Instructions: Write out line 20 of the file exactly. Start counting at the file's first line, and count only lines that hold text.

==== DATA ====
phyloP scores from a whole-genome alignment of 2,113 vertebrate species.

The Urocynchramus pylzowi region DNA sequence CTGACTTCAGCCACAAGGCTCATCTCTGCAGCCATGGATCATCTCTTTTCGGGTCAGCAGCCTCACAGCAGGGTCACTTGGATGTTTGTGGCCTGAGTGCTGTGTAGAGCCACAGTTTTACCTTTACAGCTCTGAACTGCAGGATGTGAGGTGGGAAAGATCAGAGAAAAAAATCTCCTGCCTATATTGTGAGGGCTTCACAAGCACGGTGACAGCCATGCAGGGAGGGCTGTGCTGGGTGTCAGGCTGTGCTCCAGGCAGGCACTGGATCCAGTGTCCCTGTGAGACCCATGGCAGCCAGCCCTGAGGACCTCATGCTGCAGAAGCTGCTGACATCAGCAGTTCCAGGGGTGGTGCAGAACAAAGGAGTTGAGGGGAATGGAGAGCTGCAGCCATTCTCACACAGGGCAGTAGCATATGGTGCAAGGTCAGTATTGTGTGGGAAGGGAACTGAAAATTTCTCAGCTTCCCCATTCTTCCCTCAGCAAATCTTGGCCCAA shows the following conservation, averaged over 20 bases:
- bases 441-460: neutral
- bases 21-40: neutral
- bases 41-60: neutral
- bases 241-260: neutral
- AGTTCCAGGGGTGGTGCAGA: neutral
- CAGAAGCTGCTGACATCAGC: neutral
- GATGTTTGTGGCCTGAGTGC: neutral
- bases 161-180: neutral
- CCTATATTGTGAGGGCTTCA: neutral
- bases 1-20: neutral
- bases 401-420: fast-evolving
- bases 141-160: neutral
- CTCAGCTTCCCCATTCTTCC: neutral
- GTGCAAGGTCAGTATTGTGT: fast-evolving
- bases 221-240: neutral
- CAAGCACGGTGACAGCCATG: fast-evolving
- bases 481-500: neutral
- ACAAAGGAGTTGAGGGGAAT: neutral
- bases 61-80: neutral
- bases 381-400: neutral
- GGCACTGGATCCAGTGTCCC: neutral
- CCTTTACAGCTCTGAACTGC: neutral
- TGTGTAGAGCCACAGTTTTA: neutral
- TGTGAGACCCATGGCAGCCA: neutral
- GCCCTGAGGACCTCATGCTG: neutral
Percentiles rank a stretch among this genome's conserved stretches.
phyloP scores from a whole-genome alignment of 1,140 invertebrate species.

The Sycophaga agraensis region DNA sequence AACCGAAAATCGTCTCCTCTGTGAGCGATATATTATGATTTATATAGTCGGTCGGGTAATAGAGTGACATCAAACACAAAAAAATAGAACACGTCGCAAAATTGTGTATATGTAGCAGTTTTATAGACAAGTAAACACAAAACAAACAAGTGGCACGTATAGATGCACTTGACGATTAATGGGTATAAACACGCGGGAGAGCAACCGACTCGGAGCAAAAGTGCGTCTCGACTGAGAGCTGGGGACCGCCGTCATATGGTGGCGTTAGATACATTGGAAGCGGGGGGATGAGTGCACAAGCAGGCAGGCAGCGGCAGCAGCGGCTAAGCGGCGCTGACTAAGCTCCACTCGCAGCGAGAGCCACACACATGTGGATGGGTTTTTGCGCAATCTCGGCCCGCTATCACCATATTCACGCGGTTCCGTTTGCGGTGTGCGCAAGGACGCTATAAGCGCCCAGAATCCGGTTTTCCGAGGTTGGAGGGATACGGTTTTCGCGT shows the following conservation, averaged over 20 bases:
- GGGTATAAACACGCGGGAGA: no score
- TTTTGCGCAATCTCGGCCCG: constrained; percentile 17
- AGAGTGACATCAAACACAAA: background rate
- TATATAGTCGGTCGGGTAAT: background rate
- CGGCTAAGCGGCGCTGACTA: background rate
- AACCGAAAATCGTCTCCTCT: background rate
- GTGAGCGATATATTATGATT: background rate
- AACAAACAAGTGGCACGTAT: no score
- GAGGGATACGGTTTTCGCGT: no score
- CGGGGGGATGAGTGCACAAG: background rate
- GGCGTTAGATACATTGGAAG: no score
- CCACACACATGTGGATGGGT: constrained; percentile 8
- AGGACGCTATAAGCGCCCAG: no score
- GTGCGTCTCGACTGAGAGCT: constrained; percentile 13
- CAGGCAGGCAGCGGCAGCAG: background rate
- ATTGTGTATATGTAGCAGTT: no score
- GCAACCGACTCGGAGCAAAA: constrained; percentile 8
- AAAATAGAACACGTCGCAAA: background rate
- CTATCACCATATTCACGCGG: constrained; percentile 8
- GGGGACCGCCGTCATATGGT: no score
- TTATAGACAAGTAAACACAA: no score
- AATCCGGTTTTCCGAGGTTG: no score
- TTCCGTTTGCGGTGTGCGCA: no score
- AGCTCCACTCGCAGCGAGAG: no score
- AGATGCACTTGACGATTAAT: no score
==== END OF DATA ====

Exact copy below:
- ACAAAGGAGTTGAGGGGAAT: neutral